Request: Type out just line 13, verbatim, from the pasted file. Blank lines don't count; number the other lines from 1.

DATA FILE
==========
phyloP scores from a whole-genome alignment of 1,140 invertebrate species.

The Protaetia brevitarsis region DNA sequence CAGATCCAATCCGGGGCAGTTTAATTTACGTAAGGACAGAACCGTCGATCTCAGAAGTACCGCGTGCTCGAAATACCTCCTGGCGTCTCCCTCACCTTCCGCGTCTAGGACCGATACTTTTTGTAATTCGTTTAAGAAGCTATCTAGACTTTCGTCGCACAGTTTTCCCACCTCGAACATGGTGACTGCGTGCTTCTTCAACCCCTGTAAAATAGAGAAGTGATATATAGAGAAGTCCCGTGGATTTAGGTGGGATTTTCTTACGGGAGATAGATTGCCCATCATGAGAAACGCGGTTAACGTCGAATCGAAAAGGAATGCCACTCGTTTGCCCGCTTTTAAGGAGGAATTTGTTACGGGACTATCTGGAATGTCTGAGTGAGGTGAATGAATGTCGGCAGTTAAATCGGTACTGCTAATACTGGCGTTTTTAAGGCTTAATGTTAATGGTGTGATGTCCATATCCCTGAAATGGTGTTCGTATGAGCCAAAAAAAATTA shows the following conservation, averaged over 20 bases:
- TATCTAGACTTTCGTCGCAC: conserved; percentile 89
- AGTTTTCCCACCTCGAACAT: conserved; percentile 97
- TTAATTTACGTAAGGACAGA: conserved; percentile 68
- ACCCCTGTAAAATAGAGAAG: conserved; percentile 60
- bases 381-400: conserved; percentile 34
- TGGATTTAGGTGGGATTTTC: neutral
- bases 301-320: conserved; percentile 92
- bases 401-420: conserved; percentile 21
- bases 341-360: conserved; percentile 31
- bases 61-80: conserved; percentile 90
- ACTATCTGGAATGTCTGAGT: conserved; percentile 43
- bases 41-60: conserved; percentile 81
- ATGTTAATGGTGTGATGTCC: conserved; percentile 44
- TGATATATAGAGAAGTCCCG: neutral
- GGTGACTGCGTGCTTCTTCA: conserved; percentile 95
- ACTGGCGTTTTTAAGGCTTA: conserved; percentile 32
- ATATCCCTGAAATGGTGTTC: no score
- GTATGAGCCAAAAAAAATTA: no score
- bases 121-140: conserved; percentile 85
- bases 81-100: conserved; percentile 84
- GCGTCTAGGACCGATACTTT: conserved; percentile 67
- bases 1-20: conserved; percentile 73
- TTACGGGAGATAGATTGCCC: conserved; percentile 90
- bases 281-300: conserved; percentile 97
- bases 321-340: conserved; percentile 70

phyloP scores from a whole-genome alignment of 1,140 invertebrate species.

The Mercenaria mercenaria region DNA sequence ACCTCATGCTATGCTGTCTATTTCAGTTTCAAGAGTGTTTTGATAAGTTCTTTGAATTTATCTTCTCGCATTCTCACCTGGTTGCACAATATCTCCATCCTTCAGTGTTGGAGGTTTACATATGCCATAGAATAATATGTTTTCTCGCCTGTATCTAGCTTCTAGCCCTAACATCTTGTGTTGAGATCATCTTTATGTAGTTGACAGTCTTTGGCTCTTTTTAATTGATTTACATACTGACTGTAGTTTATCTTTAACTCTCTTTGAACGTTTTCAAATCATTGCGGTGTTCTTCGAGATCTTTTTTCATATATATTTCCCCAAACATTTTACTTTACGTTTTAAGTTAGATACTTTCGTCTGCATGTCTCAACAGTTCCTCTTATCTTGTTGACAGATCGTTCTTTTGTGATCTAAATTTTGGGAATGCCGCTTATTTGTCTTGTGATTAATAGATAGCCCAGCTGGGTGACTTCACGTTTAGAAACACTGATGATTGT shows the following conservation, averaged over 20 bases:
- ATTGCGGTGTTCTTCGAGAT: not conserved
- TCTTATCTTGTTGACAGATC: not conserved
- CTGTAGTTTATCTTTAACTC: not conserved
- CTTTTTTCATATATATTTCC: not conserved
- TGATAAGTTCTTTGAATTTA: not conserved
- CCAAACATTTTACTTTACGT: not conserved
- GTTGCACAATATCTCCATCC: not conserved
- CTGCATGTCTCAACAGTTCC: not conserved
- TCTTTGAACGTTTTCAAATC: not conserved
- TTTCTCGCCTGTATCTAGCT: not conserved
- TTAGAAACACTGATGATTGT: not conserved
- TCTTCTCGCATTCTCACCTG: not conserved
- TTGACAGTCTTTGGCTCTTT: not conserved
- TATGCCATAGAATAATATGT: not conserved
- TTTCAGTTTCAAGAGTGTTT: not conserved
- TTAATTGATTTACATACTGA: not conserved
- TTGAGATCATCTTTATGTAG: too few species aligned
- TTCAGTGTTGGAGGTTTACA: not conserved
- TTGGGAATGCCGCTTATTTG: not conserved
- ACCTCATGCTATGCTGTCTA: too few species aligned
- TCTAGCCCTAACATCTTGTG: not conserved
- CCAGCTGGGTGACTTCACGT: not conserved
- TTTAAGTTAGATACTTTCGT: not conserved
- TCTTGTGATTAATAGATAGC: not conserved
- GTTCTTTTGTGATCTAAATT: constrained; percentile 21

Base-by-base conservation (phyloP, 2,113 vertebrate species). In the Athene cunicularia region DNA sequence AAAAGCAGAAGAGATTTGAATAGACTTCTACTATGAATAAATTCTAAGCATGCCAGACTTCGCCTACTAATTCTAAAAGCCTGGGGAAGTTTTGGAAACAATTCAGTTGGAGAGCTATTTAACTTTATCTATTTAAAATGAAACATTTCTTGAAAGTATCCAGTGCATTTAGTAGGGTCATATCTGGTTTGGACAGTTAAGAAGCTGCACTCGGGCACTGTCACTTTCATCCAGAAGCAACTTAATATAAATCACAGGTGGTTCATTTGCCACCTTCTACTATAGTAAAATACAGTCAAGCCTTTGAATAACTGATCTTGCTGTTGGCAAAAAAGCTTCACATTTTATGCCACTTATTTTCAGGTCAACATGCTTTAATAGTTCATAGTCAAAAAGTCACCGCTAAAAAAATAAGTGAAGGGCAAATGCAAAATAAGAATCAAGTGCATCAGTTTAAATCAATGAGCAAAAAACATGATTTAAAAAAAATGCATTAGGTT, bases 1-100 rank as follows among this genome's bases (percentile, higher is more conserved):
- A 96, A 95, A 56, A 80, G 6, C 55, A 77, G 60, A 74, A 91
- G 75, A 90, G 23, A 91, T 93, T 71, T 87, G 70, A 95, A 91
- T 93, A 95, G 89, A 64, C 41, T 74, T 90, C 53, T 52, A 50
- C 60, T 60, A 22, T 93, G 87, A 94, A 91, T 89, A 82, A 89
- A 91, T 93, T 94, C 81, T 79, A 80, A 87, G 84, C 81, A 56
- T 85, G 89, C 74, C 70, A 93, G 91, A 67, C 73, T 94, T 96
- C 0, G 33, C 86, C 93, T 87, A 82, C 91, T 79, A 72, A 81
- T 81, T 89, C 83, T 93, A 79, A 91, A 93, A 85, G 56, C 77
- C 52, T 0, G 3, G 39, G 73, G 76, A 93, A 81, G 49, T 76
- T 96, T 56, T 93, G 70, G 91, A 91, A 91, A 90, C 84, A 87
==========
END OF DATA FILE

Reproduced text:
- ACTATCTGGAATGTCTGAGT: conserved; percentile 43